An Extra Brut can generally get along with fresh cheese with a quite gentle taste, like many Italian ones – mozzarella, ricotta, robiola or stracchino –; while a Brut is the perfect pairing with the majority of the most renowned cold cuts and cured meats, with a predilection for those ones that have a strong, tangy aftertaste (Italian prosciutto, Spanish chorizo or Pata Negra, French saucisson, or even the classic American meat jerky). To sum up, we can say that the most unsweetened Champagnes are fit for the beginning of a wedding banquet, right before the guests sit at their tables.
Among the intermediate category of secs, there are essentially two types of Champagne: the Extra Dry (up to 17g of sugar every liter) and the Sec (up to 32g). The Extra Dry is probably the most consumed and appreciated Champagne all over the world, essentially for its versatility. For many sommeliers, if you choose an Extra Dry you can consume a whole meal without feeling the need of a change; it’s not by chance, then, if many wedding banquets the only Champagne featuring in the menu is an Extra Dry.
Clearly, even this typology of Champagne has its favorite foods, which means those ones that are able to enhance its incomparable bouquet of scents and flavors: among them, we can mention all the crustaceans (lobster, crawfish, scampi, crab, shrimp and prawn), many shellfish (mussel, clam, scallop), white meat (turkey, chicken), small game (quail, pigeon, pheasant) and mushrooms. For what concerns the Sec category, the question is a little bit more complicated, since its range of sweetness is much wider than the previous ones; this means that a Sec can be either an Extra Dry with just a little pinch of extra sweetness, or something that gets dangerously close to the doux category.
Speaking in general terms, a Sec is the traditional pairing for one of the staples of French cuisine: foie gras. Beside it, it’s often paired with all kinds of blue cheese, as well as dry pastry products, such as butter biscuits, ladyfingers or macarons. It is still a subject of debate if fresh fruits should be paired with an Extra Dry, a Sec or a Demi-Sec (the latter was the favorite one until a few decades ago, but as of today there is a sort of “revisionism” ongoing): in many cases the final decision is left to the client. While with nuts or similar (almonds, Macadamia) there are no doubts: a Sec is undoubtedly preferable.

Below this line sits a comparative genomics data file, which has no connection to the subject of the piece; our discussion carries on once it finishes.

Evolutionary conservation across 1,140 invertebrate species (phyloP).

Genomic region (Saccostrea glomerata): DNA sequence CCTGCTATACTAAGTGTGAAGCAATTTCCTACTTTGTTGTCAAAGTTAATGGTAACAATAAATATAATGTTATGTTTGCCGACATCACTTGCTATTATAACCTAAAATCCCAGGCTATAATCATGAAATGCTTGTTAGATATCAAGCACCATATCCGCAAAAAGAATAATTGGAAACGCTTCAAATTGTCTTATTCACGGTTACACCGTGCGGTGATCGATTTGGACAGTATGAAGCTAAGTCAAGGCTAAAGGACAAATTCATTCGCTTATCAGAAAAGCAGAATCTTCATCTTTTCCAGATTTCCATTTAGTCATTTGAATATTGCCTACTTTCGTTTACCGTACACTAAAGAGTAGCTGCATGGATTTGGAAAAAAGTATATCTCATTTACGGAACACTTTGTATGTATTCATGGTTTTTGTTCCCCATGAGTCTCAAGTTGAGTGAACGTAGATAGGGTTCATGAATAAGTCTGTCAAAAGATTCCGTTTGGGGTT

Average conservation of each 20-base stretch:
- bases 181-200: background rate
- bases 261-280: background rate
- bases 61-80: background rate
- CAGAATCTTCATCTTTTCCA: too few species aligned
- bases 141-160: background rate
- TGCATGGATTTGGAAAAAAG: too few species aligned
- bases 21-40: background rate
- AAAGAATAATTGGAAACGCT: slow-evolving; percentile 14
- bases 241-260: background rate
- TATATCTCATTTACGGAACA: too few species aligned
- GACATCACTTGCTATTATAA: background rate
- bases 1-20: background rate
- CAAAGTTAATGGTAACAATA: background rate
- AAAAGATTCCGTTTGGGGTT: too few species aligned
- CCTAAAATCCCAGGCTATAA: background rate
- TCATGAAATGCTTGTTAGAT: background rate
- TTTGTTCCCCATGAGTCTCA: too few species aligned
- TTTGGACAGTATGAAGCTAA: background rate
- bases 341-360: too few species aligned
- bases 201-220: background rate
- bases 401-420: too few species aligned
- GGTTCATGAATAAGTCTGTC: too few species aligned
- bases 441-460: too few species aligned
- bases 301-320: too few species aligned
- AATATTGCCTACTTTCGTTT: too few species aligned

The sweetest types of Champagne are the Demi-Sec (up to 50 grams of sugar per liter) and the Doux (more than 50g). A Demi-Sec is typically served with every kind of creamy pastry or dessert: cakes, beignets, spoon desserts, ice creams; even a simple slush can be “enhanced” with some Champagne drops, to give it a hint of alcohol and a slight bubbly feeling under the palate. This is the reason why we typically find a Demi-Sec only at the end of a wedding, as a “toasting drink” to accompany the wedding cake. More controversial is the debate around the Doux, which is also the rarest type of Champagne currently available on the market.
There is not a “correct” pairing for it, since it prevalently goes with personal taste: if you like a massive, almost hegemonic predominance of sweetness in your mouth, you just have to go with it. Some sommeliers suggest that we should try it with the spiciest foods, maybe because the sugar has an anesthetic effect on the tastebuds: and this is, at the moment, the more orthodox pairing for a Doux. Not to mention that a good Champagne is a delicacy by itself, Doux or Brut it might be.